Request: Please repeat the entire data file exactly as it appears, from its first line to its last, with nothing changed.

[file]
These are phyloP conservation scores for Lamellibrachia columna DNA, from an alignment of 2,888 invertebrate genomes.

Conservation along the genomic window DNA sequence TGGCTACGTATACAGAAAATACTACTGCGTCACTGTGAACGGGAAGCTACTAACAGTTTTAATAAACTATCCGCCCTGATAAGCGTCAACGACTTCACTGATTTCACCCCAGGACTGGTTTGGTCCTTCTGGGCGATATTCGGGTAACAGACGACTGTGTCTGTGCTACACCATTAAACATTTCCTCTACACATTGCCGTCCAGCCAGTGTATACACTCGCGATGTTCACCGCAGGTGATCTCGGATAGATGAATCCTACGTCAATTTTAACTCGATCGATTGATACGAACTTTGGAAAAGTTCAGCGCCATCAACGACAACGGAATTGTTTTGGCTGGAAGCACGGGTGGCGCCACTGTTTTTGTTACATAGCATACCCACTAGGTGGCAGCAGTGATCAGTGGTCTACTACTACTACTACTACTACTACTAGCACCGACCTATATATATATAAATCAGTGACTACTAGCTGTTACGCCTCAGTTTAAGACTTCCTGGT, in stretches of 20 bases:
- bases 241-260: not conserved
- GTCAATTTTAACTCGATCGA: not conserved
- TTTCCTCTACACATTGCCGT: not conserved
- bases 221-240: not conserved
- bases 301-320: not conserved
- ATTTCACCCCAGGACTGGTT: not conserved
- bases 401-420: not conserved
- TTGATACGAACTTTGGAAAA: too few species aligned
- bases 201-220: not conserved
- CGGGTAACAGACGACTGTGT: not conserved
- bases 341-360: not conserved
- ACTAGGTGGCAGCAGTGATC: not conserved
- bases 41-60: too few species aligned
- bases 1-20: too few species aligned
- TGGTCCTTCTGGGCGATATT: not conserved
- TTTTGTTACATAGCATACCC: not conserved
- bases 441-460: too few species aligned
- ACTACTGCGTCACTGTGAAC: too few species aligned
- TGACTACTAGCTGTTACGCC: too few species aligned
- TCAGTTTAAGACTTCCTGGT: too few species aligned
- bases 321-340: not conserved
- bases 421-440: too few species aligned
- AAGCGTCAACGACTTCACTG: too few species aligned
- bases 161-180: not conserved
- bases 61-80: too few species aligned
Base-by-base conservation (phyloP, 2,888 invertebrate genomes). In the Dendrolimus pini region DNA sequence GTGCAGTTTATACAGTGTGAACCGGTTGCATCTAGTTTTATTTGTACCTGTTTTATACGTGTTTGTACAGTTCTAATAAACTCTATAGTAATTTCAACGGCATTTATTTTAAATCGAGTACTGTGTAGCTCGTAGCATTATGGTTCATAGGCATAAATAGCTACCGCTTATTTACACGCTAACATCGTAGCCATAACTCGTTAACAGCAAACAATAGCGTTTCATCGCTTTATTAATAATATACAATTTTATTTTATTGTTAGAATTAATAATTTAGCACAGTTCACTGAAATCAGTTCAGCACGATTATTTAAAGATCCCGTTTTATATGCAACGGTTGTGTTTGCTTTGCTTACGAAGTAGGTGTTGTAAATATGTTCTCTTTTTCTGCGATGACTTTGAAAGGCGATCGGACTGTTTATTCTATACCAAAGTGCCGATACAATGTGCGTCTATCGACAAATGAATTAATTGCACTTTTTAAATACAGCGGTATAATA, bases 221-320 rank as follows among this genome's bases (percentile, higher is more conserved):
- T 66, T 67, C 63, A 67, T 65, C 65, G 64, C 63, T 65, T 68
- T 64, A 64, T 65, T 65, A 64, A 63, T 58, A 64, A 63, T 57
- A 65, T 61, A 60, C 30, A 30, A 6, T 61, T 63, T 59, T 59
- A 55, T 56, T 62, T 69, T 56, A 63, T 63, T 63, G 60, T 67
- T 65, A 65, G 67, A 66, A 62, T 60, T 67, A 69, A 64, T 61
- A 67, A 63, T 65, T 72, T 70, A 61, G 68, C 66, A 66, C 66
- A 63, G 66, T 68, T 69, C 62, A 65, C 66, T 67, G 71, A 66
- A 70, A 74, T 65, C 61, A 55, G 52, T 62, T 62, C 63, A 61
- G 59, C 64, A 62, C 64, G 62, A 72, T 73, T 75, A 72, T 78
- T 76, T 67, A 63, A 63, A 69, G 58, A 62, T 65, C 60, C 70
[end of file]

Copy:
These are phyloP conservation scores for Lamellibrachia columna DNA, from an alignment of 2,888 invertebrate genomes.

Conservation along the genomic window DNA sequence TGGCTACGTATACAGAAAATACTACTGCGTCACTGTGAACGGGAAGCTACTAACAGTTTTAATAAACTATCCGCCCTGATAAGCGTCAACGACTTCACTGATTTCACCCCAGGACTGGTTTGGTCCTTCTGGGCGATATTCGGGTAACAGACGACTGTGTCTGTGCTACACCATTAAACATTTCCTCTACACATTGCCGTCCAGCCAGTGTATACACTCGCGATGTTCACCGCAGGTGATCTCGGATAGATGAATCCTACGTCAATTTTAACTCGATCGATTGATACGAACTTTGGAAAAGTTCAGCGCCATCAACGACAACGGAATTGTTTTGGCTGGAAGCACGGGTGGCGCCACTGTTTTTGTTACATAGCATACCCACTAGGTGGCAGCAGTGATCAGTGGTCTACTACTACTACTACTACTACTACTAGCACCGACCTATATATATATAAATCAGTGACTACTAGCTGTTACGCCTCAGTTTAAGACTTCCTGGT, in stretches of 20 bases:
- bases 241-260: not conserved
- GTCAATTTTAACTCGATCGA: not conserved
- TTTCCTCTACACATTGCCGT: not conserved
- bases 221-240: not conserved
- bases 301-320: not conserved
- ATTTCACCCCAGGACTGGTT: not conserved
- bases 401-420: not conserved
- TTGATACGAACTTTGGAAAA: too few species aligned
- bases 201-220: not conserved
- CGGGTAACAGACGACTGTGT: not conserved
- bases 341-360: not conserved
- ACTAGGTGGCAGCAGTGATC: not conserved
- bases 41-60: too few species aligned
- bases 1-20: too few species aligned
- TGGTCCTTCTGGGCGATATT: not conserved
- TTTTGTTACATAGCATACCC: not conserved
- bases 441-460: too few species aligned
- ACTACTGCGTCACTGTGAAC: too few species aligned
- TGACTACTAGCTGTTACGCC: too few species aligned
- TCAGTTTAAGACTTCCTGGT: too few species aligned
- bases 321-340: not conserved
- bases 421-440: too few species aligned
- AAGCGTCAACGACTTCACTG: too few species aligned
- bases 161-180: not conserved
- bases 61-80: too few species aligned
Base-by-base conservation (phyloP, 2,888 invertebrate genomes). In the Dendrolimus pini region DNA sequence GTGCAGTTTATACAGTGTGAACCGGTTGCATCTAGTTTTATTTGTACCTGTTTTATACGTGTTTGTACAGTTCTAATAAACTCTATAGTAATTTCAACGGCATTTATTTTAAATCGAGTACTGTGTAGCTCGTAGCATTATGGTTCATAGGCATAAATAGCTACCGCTTATTTACACGCTAACATCGTAGCCATAACTCGTTAACAGCAAACAATAGCGTTTCATCGCTTTATTAATAATATACAATTTTATTTTATTGTTAGAATTAATAATTTAGCACAGTTCACTGAAATCAGTTCAGCACGATTATTTAAAGATCCCGTTTTATATGCAACGGTTGTGTTTGCTTTGCTTACGAAGTAGGTGTTGTAAATATGTTCTCTTTTTCTGCGATGACTTTGAAAGGCGATCGGACTGTTTATTCTATACCAAAGTGCCGATACAATGTGCGTCTATCGACAAATGAATTAATTGCACTTTTTAAATACAGCGGTATAATA, bases 221-320 rank as follows among this genome's bases (percentile, higher is more conserved):
- T 66, T 67, C 63, A 67, T 65, C 65, G 64, C 63, T 65, T 68
- T 64, A 64, T 65, T 65, A 64, A 63, T 58, A 64, A 63, T 57
- A 65, T 61, A 60, C 30, A 30, A 6, T 61, T 63, T 59, T 59
- A 55, T 56, T 62, T 69, T 56, A 63, T 63, T 63, G 60, T 67
- T 65, A 65, G 67, A 66, A 62, T 60, T 67, A 69, A 64, T 61
- A 67, A 63, T 65, T 72, T 70, A 61, G 68, C 66, A 66, C 66
- A 63, G 66, T 68, T 69, C 62, A 65, C 66, T 67, G 71, A 66
- A 70, A 74, T 65, C 61, A 55, G 52, T 62, T 62, C 63, A 61
- G 59, C 64, A 62, C 64, G 62, A 72, T 73, T 75, A 72, T 78
- T 76, T 67, A 63, A 63, A 69, G 58, A 62, T 65, C 60, C 70